FIG. 2 is a sketch of the output portion of another prior art gyrotron. Here the cavity 40' is coupled thru a taper section 44' to a collector section 50 which has a diameter considerably larger than the remainder of the output waveguide 46'. A second taper 52 slowly reduces the diameter from collector 50 to waveguide 46'. The wave passes thru waveguide 46' thru a dielectric window 48' to the useful load. The scheme of FIG. 2 reduces the dissipation power density because collector 50 is larger than the waveguide-sized collector of FIG. 1. However, the tapers themselves can cause mode conversion, generally from one mode with circular symmetry to another with the same symmetry. Since the beam collector 50 is also the output waveguide, its diameter is limited by the acceptable lengths of taper (up to it and down to the output guide) required to keep mode conversion to a small level. Also, the section of enlarged waveguide formed by the collector 50 can support higher order modes for which waveguide 46' and cavity 40' are cut off so that these modes cannot escape from the enlarged section. The Q of this section is thus very high and the spurious modes can build up to dangerously large amplitudes. These cause, through conversion to cavity-supported modes and reflection to the cavity, a disruption of the interaction, a loss of output and often frequency skipping to a competitive mode. For this reason, loss is normally provided in the expanded diameter collector to limit the amplitude of the trapped resonances. This may be in the form of a small gap of dimension such that the loss of the desired propagating modes is small, while spurious modes are propagated out and externally absorbed.
FIG. 3 is a section of the output end of a gyrotron tube embodying the invention. The resonant cavity 40" is connected by a tapered section 44" to waveguide 46" which is only slightly larger in diameter than cavity 40", but large enough to carry a traveling wave. This small taper is less prone to mode conversion than the large taper of prior art FIG. 2.
Waveguide 46" continues thru window 48" to the useful load. Waveguide 46" is interrupted by a gap 56 in the region where beam 34" expands. The magnetic field pattern is shaped so that beam 34" passes thru gap 56 without hitting waveguide 46". Beam 34" continues to expand and is collected on the inside surface 57 of the enlarged collector chamber 58. Collector surface 57 is cooled by circulating water or other fluid 54". Inside the ends of collector 58 removed from beam 34" are inserted rings of wave-absorbing dielectric material 60, such as a beryllia ceramic containing particles of silicon carbide, a very lossy material. Ring 60 may be brazed to the water-cooled wall of collector cavity 58 for conduction cooling, or it may be suspended so it can heat up and radiate the power it absorbs. For additional loss, some inner walls of collector 58 may be coated with a high-resistance metallic coating. These lossy elements absorb any microwave radiation entering collector 58 thru waveguide gap 56, thus preventing the build-up of large amplitude resonances.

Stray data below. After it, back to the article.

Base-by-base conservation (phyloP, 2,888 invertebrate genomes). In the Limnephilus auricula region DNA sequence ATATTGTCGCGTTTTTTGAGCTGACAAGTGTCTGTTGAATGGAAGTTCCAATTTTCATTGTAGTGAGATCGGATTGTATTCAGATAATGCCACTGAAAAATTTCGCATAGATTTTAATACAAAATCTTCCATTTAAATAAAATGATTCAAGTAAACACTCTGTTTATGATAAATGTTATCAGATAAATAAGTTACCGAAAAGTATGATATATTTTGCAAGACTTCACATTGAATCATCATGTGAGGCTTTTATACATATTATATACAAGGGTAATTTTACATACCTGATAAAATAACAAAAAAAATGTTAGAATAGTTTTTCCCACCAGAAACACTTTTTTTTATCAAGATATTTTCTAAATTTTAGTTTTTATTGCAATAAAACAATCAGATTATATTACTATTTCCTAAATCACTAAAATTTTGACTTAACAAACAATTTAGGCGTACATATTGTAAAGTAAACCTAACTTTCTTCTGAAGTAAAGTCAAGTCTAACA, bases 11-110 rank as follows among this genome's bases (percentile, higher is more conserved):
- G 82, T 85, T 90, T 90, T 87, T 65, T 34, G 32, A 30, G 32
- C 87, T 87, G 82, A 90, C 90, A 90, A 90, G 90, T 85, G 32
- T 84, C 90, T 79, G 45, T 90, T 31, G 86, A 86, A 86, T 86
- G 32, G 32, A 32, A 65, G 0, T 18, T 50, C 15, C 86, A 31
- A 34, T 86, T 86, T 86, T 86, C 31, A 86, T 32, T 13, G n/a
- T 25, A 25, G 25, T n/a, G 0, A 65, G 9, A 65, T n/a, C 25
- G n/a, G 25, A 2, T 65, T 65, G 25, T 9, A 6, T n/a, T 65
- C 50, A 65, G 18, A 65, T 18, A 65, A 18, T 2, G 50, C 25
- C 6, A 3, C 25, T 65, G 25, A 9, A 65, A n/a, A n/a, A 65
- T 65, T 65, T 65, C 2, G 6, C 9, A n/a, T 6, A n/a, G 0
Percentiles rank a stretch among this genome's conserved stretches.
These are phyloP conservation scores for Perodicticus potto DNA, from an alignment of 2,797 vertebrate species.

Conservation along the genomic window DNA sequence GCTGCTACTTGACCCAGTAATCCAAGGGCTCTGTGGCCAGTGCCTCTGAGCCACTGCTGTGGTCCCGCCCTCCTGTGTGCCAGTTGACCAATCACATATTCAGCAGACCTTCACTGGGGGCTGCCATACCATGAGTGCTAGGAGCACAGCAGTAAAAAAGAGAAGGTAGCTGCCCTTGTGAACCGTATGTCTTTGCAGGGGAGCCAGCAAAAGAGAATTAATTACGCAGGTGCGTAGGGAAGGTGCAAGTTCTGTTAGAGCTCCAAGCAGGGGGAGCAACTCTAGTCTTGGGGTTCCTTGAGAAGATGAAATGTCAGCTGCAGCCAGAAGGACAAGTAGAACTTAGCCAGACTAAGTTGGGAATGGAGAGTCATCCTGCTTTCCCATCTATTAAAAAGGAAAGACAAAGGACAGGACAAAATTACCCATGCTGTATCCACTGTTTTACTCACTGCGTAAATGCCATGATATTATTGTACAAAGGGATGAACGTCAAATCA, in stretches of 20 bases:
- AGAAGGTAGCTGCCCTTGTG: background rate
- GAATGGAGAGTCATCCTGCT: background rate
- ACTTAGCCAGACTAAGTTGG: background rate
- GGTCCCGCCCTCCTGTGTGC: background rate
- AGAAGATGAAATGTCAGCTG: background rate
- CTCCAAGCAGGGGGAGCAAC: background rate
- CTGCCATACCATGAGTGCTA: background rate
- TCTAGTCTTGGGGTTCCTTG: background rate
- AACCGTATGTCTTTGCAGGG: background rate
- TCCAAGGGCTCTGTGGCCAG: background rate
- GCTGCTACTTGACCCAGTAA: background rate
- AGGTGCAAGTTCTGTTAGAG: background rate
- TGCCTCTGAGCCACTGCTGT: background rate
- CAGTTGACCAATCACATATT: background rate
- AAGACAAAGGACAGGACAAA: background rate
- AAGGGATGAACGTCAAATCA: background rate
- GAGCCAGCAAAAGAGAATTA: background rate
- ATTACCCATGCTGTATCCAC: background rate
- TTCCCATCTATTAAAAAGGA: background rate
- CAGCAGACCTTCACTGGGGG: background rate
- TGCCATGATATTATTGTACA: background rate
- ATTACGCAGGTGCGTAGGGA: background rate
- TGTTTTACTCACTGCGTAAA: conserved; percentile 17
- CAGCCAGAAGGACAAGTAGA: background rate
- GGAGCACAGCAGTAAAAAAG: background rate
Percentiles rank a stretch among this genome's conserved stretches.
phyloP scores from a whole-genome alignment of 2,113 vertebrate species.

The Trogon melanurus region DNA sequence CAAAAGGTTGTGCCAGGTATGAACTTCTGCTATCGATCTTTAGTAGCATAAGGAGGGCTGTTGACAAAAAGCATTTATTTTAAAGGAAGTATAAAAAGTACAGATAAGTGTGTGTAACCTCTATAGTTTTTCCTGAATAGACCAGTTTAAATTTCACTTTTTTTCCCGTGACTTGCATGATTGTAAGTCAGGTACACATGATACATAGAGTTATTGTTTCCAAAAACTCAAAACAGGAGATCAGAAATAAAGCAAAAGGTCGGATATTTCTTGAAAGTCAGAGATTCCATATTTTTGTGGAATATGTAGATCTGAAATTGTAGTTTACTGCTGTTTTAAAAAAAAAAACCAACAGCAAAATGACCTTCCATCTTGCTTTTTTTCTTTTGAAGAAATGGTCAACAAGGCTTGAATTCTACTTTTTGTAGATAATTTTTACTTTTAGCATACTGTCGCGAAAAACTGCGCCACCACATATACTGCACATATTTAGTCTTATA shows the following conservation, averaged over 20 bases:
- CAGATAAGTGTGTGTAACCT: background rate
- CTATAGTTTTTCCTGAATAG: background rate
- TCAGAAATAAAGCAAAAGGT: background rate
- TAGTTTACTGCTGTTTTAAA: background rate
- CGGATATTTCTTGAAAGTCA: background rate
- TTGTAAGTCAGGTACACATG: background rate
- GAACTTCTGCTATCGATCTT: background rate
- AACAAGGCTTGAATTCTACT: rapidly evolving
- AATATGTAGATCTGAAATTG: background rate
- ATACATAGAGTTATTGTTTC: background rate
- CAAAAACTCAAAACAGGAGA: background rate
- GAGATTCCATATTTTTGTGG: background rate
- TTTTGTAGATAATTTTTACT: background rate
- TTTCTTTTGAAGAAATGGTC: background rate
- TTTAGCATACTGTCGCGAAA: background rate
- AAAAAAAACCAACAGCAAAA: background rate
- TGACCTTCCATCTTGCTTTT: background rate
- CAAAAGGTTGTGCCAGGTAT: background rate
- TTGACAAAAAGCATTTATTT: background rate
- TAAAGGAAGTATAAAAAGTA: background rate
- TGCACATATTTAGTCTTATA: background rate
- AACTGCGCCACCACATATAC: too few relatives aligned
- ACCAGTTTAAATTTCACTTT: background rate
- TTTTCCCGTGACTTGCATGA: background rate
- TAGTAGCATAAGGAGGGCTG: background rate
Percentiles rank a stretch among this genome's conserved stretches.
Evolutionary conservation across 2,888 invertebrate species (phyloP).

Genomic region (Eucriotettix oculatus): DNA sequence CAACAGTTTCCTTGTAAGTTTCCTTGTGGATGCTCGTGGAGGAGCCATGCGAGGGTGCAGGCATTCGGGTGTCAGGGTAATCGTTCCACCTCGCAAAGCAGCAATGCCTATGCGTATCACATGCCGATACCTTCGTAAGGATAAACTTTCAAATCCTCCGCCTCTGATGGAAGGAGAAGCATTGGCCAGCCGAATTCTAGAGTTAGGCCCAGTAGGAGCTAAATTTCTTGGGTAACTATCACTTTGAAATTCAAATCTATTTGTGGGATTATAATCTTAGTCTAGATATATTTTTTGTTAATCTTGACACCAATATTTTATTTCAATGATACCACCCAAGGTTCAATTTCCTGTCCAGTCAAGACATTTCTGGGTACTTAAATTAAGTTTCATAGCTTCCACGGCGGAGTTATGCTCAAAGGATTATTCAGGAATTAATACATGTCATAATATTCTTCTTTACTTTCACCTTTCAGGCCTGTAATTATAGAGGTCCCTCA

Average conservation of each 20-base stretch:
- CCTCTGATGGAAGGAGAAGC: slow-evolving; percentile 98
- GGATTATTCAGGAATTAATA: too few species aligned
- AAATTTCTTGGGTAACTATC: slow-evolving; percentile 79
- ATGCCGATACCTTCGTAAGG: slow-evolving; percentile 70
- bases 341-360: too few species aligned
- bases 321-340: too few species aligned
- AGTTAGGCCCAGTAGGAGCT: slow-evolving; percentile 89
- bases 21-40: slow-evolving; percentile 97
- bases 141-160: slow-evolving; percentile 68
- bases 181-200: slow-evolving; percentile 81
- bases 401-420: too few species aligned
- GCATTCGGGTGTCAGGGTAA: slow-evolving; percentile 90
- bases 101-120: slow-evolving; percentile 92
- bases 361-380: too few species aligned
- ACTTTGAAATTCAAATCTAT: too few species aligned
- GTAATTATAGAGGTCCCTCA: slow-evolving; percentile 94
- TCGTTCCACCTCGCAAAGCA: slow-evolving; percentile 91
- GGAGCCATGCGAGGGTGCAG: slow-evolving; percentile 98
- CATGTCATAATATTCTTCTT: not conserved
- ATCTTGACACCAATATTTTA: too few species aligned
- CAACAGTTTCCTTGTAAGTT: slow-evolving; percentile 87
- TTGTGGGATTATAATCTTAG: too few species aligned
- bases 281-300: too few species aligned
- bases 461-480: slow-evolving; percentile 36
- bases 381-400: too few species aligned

The amount of wave energy leaking out of waveguide 46" into collector 58 is a decreasing function of the diameter of waveguide 46" and an increasing function of the length of gap 56, both measured in free-space wavelengths. Both theoretical calculations and experimental measurements have demonstrated that the energy loss in a practical tube can be made tolerable. For example, measurements on a 5" diameter waveguide show that we could have a gap of 6.5" with a loss of less than 4% at 120 GHZ in the TE02 mode of propagation, and we could have a 12" gap with less than 10% loss. These gaps could allow the electron beam to pass to a collector of sufficient diameter to allow proper dissipation.
FIG. 4 is a section of the output end of a gyrotron employing a somewhat different embodiment. Here the waves absorbing function in collector cavity 58'" is performed by sealing one or both ends with a wave-propagating dielectric window 62. Window 62 is preferably of low-loss material such as high-alumina ceramic. Outside windows 62 are water-load sections 64 containing lossy dielectric fluid 66, such as water, circulating thru inlet and outlet pipes 68. The unwanted wave energy is absorbed directly in the body of fluid 66, so the problem of convective heat transfer is greatly reduced. Alternatively, cavity 58" may be extended beyond windows 62 as air-filled waveguides terminated by any kind of conventional waveguide loads.
In the embodiment of FIG. 4 the output waveguide 46'" may be tapered to a larger diameter 50'" similarly to the scheme of FIG. 3, the difference being that in FIG. 4 the surface 50'" does not have to dissipate the beam energy which is received on the even larger surface 57'" of collector cavity 58'".
The embodiments described above are intended to be illustrative and not limiting. Many variations of the invention will become obvious to those skilled in the art. The invention may be applied to any microwave tube using an output waveguide carrying a circular electric field mode. At present, the gyrotron is the most successful of such tubes, but others may be devised. Also, other methods of damping the energy entering the collector may be used. The invention is intended to be limited only by the following claims and their legal equivalents.